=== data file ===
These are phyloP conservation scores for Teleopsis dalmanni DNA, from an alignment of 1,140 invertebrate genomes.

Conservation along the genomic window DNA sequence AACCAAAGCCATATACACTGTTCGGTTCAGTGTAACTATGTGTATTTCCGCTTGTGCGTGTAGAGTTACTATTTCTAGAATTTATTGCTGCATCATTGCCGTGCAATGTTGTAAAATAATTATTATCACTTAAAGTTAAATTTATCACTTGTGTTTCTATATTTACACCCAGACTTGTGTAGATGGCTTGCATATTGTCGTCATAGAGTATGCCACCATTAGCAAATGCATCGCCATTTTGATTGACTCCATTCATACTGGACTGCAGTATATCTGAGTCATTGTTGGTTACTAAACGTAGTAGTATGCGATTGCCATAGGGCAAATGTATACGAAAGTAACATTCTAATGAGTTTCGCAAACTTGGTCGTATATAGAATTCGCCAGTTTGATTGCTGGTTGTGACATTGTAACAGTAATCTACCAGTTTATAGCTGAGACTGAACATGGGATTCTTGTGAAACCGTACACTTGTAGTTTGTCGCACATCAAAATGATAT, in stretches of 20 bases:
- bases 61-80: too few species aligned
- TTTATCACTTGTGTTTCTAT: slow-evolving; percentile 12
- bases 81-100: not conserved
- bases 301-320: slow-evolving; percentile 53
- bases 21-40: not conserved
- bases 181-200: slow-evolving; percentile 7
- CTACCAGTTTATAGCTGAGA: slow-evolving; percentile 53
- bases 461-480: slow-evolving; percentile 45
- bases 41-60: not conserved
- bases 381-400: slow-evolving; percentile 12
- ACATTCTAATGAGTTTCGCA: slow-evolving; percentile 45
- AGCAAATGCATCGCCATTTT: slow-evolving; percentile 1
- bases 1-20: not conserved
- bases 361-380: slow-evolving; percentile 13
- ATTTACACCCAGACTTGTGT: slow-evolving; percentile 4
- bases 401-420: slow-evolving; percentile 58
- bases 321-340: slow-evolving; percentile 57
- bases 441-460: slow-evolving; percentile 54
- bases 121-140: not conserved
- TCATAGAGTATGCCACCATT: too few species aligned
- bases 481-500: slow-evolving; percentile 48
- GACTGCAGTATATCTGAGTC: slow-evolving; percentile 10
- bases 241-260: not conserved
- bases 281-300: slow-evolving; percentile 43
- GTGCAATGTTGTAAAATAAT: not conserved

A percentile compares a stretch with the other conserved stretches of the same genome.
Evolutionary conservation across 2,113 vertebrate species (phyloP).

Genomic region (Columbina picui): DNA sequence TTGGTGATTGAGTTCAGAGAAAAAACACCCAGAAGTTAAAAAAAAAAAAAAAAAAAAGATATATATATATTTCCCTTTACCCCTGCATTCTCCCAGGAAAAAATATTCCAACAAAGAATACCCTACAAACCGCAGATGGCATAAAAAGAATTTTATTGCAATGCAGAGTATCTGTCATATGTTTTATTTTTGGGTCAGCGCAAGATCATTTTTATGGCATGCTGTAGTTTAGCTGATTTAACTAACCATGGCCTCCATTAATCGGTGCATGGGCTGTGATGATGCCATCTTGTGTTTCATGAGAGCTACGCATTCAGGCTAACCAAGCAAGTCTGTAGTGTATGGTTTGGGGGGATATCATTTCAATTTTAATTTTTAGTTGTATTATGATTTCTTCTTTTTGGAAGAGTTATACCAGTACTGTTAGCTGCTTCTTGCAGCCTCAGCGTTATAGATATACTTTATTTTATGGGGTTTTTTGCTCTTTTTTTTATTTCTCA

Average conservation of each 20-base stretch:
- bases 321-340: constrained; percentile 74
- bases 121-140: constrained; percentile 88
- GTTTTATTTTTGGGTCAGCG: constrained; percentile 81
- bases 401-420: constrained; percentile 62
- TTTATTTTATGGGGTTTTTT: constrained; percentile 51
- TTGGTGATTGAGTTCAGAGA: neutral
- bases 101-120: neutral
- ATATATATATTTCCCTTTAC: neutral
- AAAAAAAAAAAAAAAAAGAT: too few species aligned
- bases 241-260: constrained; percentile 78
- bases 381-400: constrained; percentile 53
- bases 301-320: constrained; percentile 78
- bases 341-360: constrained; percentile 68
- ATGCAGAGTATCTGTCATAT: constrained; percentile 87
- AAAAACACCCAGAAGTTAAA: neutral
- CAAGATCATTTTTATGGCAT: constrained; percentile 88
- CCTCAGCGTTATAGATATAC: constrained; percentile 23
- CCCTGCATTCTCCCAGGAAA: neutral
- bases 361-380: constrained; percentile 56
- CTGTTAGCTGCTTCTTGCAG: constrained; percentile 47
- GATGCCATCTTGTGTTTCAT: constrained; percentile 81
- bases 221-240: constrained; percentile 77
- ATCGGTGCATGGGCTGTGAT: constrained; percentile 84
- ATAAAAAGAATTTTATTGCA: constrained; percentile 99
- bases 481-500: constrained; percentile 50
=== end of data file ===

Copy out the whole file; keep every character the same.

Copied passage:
These are phyloP conservation scores for Teleopsis dalmanni DNA, from an alignment of 1,140 invertebrate genomes.

Conservation along the genomic window DNA sequence AACCAAAGCCATATACACTGTTCGGTTCAGTGTAACTATGTGTATTTCCGCTTGTGCGTGTAGAGTTACTATTTCTAGAATTTATTGCTGCATCATTGCCGTGCAATGTTGTAAAATAATTATTATCACTTAAAGTTAAATTTATCACTTGTGTTTCTATATTTACACCCAGACTTGTGTAGATGGCTTGCATATTGTCGTCATAGAGTATGCCACCATTAGCAAATGCATCGCCATTTTGATTGACTCCATTCATACTGGACTGCAGTATATCTGAGTCATTGTTGGTTACTAAACGTAGTAGTATGCGATTGCCATAGGGCAAATGTATACGAAAGTAACATTCTAATGAGTTTCGCAAACTTGGTCGTATATAGAATTCGCCAGTTTGATTGCTGGTTGTGACATTGTAACAGTAATCTACCAGTTTATAGCTGAGACTGAACATGGGATTCTTGTGAAACCGTACACTTGTAGTTTGTCGCACATCAAAATGATAT, in stretches of 20 bases:
- bases 61-80: too few species aligned
- TTTATCACTTGTGTTTCTAT: slow-evolving; percentile 12
- bases 81-100: not conserved
- bases 301-320: slow-evolving; percentile 53
- bases 21-40: not conserved
- bases 181-200: slow-evolving; percentile 7
- CTACCAGTTTATAGCTGAGA: slow-evolving; percentile 53
- bases 461-480: slow-evolving; percentile 45
- bases 41-60: not conserved
- bases 381-400: slow-evolving; percentile 12
- ACATTCTAATGAGTTTCGCA: slow-evolving; percentile 45
- AGCAAATGCATCGCCATTTT: slow-evolving; percentile 1
- bases 1-20: not conserved
- bases 361-380: slow-evolving; percentile 13
- ATTTACACCCAGACTTGTGT: slow-evolving; percentile 4
- bases 401-420: slow-evolving; percentile 58
- bases 321-340: slow-evolving; percentile 57
- bases 441-460: slow-evolving; percentile 54
- bases 121-140: not conserved
- TCATAGAGTATGCCACCATT: too few species aligned
- bases 481-500: slow-evolving; percentile 48
- GACTGCAGTATATCTGAGTC: slow-evolving; percentile 10
- bases 241-260: not conserved
- bases 281-300: slow-evolving; percentile 43
- GTGCAATGTTGTAAAATAAT: not conserved

A percentile compares a stretch with the other conserved stretches of the same genome.
Evolutionary conservation across 2,113 vertebrate species (phyloP).

Genomic region (Columbina picui): DNA sequence TTGGTGATTGAGTTCAGAGAAAAAACACCCAGAAGTTAAAAAAAAAAAAAAAAAAAAGATATATATATATTTCCCTTTACCCCTGCATTCTCCCAGGAAAAAATATTCCAACAAAGAATACCCTACAAACCGCAGATGGCATAAAAAGAATTTTATTGCAATGCAGAGTATCTGTCATATGTTTTATTTTTGGGTCAGCGCAAGATCATTTTTATGGCATGCTGTAGTTTAGCTGATTTAACTAACCATGGCCTCCATTAATCGGTGCATGGGCTGTGATGATGCCATCTTGTGTTTCATGAGAGCTACGCATTCAGGCTAACCAAGCAAGTCTGTAGTGTATGGTTTGGGGGGATATCATTTCAATTTTAATTTTTAGTTGTATTATGATTTCTTCTTTTTGGAAGAGTTATACCAGTACTGTTAGCTGCTTCTTGCAGCCTCAGCGTTATAGATATACTTTATTTTATGGGGTTTTTTGCTCTTTTTTTTATTTCTCA

Average conservation of each 20-base stretch:
- bases 321-340: constrained; percentile 74
- bases 121-140: constrained; percentile 88
- GTTTTATTTTTGGGTCAGCG: constrained; percentile 81
- bases 401-420: constrained; percentile 62
- TTTATTTTATGGGGTTTTTT: constrained; percentile 51
- TTGGTGATTGAGTTCAGAGA: neutral
- bases 101-120: neutral
- ATATATATATTTCCCTTTAC: neutral
- AAAAAAAAAAAAAAAAAGAT: too few species aligned
- bases 241-260: constrained; percentile 78
- bases 381-400: constrained; percentile 53
- bases 301-320: constrained; percentile 78
- bases 341-360: constrained; percentile 68
- ATGCAGAGTATCTGTCATAT: constrained; percentile 87
- AAAAACACCCAGAAGTTAAA: neutral
- CAAGATCATTTTTATGGCAT: constrained; percentile 88
- CCTCAGCGTTATAGATATAC: constrained; percentile 23
- CCCTGCATTCTCCCAGGAAA: neutral
- bases 361-380: constrained; percentile 56
- CTGTTAGCTGCTTCTTGCAG: constrained; percentile 47
- GATGCCATCTTGTGTTTCAT: constrained; percentile 81
- bases 221-240: constrained; percentile 77
- ATCGGTGCATGGGCTGTGAT: constrained; percentile 84
- ATAAAAAGAATTTTATTGCA: constrained; percentile 99
- bases 481-500: constrained; percentile 50